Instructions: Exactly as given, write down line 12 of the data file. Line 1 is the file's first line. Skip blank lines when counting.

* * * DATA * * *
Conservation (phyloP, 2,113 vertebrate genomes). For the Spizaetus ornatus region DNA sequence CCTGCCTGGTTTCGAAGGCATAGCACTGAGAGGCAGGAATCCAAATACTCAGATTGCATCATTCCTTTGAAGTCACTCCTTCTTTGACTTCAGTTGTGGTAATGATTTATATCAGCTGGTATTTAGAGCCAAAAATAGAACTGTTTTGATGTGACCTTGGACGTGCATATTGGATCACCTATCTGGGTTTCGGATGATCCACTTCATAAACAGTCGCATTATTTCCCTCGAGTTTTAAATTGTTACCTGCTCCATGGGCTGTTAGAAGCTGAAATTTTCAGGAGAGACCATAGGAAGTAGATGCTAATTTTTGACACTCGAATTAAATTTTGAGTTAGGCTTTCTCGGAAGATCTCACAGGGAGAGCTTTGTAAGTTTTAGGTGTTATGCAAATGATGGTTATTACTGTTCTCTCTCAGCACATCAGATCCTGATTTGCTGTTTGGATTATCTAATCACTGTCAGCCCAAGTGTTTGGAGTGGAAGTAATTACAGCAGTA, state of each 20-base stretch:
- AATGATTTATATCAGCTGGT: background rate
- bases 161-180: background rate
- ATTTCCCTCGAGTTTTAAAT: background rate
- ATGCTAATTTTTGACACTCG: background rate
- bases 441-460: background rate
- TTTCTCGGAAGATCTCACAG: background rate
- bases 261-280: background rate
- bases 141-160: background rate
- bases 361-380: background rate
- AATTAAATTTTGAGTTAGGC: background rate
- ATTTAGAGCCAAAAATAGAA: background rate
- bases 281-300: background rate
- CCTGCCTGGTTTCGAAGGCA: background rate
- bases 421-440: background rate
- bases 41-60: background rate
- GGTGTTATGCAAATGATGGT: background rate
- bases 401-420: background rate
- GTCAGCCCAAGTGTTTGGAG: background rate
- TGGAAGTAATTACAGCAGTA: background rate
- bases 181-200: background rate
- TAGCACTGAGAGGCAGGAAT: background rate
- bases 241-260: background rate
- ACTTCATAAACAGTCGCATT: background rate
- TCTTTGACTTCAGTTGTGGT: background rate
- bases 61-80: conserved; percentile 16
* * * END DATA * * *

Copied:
- ATTTAGAGCCAAAAATAGAA: background rate